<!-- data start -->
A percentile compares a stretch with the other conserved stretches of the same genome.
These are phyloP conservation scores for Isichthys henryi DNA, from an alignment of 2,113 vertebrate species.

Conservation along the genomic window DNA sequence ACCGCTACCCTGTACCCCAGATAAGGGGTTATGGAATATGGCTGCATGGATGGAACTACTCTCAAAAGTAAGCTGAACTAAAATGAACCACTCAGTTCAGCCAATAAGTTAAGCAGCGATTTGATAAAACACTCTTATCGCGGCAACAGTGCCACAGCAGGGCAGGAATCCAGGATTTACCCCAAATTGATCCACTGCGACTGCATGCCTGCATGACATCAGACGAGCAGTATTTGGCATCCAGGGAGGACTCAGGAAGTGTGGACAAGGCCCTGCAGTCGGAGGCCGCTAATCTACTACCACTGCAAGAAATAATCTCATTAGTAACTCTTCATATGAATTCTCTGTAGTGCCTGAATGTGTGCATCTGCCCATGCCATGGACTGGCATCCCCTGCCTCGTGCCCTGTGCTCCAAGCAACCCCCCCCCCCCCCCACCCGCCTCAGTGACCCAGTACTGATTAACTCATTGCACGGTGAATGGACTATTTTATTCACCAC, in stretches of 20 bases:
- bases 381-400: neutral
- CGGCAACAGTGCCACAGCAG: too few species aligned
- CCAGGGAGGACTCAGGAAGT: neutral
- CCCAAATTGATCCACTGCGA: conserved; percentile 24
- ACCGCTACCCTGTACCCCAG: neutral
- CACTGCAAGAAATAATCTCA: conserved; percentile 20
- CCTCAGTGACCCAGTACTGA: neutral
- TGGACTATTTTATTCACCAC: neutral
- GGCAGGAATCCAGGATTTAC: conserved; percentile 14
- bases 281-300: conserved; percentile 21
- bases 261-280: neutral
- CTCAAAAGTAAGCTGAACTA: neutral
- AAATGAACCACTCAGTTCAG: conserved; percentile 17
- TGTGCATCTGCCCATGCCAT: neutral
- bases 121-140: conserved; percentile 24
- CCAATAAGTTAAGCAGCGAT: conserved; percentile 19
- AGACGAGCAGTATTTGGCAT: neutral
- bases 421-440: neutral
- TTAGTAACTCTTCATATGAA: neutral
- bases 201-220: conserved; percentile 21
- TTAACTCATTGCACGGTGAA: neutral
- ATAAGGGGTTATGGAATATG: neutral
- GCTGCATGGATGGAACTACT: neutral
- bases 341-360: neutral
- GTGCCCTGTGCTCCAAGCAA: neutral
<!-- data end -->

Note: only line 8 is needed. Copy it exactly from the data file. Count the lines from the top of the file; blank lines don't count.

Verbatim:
- ACCGCTACCCTGTACCCCAG: neutral